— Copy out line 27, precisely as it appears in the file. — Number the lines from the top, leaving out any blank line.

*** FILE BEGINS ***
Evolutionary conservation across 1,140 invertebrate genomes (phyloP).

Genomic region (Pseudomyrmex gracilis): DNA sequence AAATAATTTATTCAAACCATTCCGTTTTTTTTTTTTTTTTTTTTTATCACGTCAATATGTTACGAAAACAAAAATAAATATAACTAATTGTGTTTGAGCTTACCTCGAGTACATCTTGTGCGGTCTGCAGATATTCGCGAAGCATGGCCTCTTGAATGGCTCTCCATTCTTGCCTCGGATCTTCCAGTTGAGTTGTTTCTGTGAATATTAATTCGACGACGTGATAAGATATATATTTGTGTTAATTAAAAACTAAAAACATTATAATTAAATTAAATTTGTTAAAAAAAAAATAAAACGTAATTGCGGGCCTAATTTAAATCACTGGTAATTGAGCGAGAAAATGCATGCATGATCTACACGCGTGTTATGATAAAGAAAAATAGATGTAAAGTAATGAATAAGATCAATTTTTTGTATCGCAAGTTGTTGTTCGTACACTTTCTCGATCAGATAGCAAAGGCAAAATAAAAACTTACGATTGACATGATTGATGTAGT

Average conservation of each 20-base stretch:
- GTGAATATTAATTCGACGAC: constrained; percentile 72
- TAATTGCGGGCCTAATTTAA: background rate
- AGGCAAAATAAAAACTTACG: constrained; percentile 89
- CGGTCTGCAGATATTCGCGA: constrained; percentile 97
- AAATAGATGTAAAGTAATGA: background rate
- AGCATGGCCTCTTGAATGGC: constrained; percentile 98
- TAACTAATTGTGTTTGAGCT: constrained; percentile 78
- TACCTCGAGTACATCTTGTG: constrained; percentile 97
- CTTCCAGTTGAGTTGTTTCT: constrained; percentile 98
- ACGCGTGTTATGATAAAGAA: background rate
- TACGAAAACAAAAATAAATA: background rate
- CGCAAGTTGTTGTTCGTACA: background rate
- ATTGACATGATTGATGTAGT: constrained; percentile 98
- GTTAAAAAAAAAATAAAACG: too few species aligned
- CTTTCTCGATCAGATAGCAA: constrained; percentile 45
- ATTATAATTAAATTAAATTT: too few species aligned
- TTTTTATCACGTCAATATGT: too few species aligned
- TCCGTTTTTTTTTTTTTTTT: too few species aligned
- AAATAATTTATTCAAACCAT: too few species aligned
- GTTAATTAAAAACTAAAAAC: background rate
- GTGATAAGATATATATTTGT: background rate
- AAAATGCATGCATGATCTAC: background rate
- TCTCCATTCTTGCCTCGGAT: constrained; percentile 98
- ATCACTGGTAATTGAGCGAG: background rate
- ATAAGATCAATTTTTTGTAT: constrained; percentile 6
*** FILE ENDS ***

- ATCACTGGTAATTGAGCGAG: background rate